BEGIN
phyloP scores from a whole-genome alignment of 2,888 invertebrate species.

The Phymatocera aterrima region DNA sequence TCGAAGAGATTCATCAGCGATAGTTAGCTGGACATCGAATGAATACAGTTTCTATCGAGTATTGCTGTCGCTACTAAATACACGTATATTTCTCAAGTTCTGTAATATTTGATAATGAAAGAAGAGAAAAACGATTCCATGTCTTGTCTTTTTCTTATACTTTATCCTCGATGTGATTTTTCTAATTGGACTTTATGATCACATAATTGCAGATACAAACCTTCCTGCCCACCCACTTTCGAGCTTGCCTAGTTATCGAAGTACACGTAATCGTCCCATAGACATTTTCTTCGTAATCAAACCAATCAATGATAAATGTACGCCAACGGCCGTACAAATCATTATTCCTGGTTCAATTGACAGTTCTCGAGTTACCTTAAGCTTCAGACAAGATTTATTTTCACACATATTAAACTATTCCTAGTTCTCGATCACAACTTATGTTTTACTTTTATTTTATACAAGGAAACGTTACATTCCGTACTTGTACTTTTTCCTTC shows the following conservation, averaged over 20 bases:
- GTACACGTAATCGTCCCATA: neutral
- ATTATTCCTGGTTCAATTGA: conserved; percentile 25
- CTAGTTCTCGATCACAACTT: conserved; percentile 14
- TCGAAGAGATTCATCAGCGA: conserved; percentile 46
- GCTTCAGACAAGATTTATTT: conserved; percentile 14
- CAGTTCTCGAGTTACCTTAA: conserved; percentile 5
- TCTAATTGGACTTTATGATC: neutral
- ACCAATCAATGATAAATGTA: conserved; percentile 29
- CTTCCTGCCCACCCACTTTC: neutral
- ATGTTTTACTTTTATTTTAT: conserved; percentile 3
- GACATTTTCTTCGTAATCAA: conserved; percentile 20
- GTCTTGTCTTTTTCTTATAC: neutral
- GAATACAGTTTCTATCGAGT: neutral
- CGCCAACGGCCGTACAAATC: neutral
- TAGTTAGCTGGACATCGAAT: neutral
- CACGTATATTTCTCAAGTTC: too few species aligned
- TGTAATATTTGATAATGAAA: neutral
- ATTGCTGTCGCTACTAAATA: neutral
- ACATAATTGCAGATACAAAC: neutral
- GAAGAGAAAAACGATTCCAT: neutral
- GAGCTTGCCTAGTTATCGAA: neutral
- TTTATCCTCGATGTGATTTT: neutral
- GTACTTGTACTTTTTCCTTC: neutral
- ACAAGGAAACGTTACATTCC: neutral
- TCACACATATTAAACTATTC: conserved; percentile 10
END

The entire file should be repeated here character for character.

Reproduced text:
phyloP scores from a whole-genome alignment of 2,888 invertebrate species.

The Phymatocera aterrima region DNA sequence TCGAAGAGATTCATCAGCGATAGTTAGCTGGACATCGAATGAATACAGTTTCTATCGAGTATTGCTGTCGCTACTAAATACACGTATATTTCTCAAGTTCTGTAATATTTGATAATGAAAGAAGAGAAAAACGATTCCATGTCTTGTCTTTTTCTTATACTTTATCCTCGATGTGATTTTTCTAATTGGACTTTATGATCACATAATTGCAGATACAAACCTTCCTGCCCACCCACTTTCGAGCTTGCCTAGTTATCGAAGTACACGTAATCGTCCCATAGACATTTTCTTCGTAATCAAACCAATCAATGATAAATGTACGCCAACGGCCGTACAAATCATTATTCCTGGTTCAATTGACAGTTCTCGAGTTACCTTAAGCTTCAGACAAGATTTATTTTCACACATATTAAACTATTCCTAGTTCTCGATCACAACTTATGTTTTACTTTTATTTTATACAAGGAAACGTTACATTCCGTACTTGTACTTTTTCCTTC shows the following conservation, averaged over 20 bases:
- GTACACGTAATCGTCCCATA: neutral
- ATTATTCCTGGTTCAATTGA: conserved; percentile 25
- CTAGTTCTCGATCACAACTT: conserved; percentile 14
- TCGAAGAGATTCATCAGCGA: conserved; percentile 46
- GCTTCAGACAAGATTTATTT: conserved; percentile 14
- CAGTTCTCGAGTTACCTTAA: conserved; percentile 5
- TCTAATTGGACTTTATGATC: neutral
- ACCAATCAATGATAAATGTA: conserved; percentile 29
- CTTCCTGCCCACCCACTTTC: neutral
- ATGTTTTACTTTTATTTTAT: conserved; percentile 3
- GACATTTTCTTCGTAATCAA: conserved; percentile 20
- GTCTTGTCTTTTTCTTATAC: neutral
- GAATACAGTTTCTATCGAGT: neutral
- CGCCAACGGCCGTACAAATC: neutral
- TAGTTAGCTGGACATCGAAT: neutral
- CACGTATATTTCTCAAGTTC: too few species aligned
- TGTAATATTTGATAATGAAA: neutral
- ATTGCTGTCGCTACTAAATA: neutral
- ACATAATTGCAGATACAAAC: neutral
- GAAGAGAAAAACGATTCCAT: neutral
- GAGCTTGCCTAGTTATCGAA: neutral
- TTTATCCTCGATGTGATTTT: neutral
- GTACTTGTACTTTTTCCTTC: neutral
- ACAAGGAAACGTTACATTCC: neutral
- TCACACATATTAAACTATTC: conserved; percentile 10